Internal Investigation FAQ: What Order Should an Investigator Use to Conduct Interviews?

Interviews are one of the most important methods of collecting evidence during an internal investigation conducted by an attorney or investigator (for purposes of this article, referred to as the “investigator”). An investigator’s interview sequence can impact the accuracy and thoroughness of the information collected during the investigative process. For example, an investigator should attempt to interview the accuser/complainant (if known or available) first so the details of the allegations can be clarified; relevant evidence can be identified and collected; and an initial list of witnesses can be developed.

If circumstances permit, an investigator should conduct interviews in the following order:
  1. Accuser/complainant.
  2. Individuals: (a) with the least amount of information regarding the allegation/complaint; (b) identified during the evidence-collection process; and (c) named by the accuser/complainant and other interview subjects.
  3. Subject-matter experts or other individuals who could educate the investigator on topics or issues pertinent to the allegation/complaint.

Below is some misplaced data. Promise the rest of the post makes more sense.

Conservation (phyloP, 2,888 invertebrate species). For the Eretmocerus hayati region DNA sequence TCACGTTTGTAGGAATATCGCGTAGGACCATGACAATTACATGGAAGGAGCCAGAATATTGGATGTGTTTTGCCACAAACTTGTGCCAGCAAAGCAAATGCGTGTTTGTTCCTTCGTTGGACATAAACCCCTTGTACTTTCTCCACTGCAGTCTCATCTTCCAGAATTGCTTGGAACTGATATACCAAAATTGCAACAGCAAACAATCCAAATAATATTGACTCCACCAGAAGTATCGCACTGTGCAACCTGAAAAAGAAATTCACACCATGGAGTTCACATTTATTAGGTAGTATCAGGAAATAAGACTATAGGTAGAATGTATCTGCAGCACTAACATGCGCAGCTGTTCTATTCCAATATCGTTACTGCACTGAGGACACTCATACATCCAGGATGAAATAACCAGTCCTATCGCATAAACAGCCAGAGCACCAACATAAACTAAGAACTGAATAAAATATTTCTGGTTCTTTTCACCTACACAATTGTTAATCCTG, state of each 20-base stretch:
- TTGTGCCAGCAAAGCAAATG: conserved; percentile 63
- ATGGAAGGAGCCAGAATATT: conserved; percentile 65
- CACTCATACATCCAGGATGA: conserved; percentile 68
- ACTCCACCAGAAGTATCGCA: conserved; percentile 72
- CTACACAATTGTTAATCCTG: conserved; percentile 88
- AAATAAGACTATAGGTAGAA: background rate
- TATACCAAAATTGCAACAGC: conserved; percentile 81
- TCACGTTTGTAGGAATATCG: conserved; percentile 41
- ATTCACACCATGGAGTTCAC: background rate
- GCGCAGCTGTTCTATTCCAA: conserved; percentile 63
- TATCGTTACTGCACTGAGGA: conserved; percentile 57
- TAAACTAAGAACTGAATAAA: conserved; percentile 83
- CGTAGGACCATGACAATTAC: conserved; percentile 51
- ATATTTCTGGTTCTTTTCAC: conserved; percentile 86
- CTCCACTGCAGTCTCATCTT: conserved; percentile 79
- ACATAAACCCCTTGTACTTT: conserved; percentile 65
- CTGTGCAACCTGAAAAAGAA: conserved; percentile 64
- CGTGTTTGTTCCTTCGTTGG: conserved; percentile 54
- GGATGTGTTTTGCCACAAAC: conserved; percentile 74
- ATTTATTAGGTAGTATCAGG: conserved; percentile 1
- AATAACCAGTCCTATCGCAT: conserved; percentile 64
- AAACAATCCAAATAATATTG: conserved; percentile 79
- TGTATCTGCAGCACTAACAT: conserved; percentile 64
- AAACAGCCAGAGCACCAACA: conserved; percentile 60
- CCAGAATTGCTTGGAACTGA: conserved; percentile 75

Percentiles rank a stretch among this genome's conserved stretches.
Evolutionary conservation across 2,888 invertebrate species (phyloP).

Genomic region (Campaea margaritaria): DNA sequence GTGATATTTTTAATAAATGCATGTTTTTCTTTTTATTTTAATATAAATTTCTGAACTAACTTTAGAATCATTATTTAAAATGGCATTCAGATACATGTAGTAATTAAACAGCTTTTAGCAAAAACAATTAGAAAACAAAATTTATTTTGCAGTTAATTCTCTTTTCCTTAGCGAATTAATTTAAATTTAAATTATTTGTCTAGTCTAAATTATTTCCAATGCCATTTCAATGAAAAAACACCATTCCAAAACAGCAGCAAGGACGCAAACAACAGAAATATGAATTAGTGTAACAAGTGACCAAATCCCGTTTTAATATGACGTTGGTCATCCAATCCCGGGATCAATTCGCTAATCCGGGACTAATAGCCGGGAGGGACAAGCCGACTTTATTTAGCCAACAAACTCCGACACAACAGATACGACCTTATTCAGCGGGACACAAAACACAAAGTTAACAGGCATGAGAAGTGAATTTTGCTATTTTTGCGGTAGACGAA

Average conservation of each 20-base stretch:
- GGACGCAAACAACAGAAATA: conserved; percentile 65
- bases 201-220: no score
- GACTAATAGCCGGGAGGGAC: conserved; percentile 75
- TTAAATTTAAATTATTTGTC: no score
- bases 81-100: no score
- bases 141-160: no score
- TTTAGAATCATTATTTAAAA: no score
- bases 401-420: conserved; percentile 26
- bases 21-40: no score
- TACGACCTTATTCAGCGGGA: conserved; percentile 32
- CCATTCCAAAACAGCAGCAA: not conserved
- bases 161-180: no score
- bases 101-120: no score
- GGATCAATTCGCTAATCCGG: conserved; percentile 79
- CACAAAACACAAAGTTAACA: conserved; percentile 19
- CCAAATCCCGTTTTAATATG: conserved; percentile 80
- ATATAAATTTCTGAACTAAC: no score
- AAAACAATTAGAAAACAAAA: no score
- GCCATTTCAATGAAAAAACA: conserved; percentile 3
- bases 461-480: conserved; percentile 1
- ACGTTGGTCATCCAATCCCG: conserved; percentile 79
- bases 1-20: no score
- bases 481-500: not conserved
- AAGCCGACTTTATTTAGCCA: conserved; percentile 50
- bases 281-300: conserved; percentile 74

4. Individuals who were associated or collaborated with the accused/target in the alleged misconduct, violation or illicit behavior.
  5. Accused/target of the investigation.
  6. Individuals identified by the accused/target and any other parties.
  7. Accuser/complainant (follow-up interview).
Naturally, the order of interviews is dictated by investigation strategy, the facts of the case, external issues (e.g., litigation, government involvement) and other factors.
Contact Buckner attorney Michael Buckner (+1-954-941-1844 ext. 1; for more information on internal investigation issues.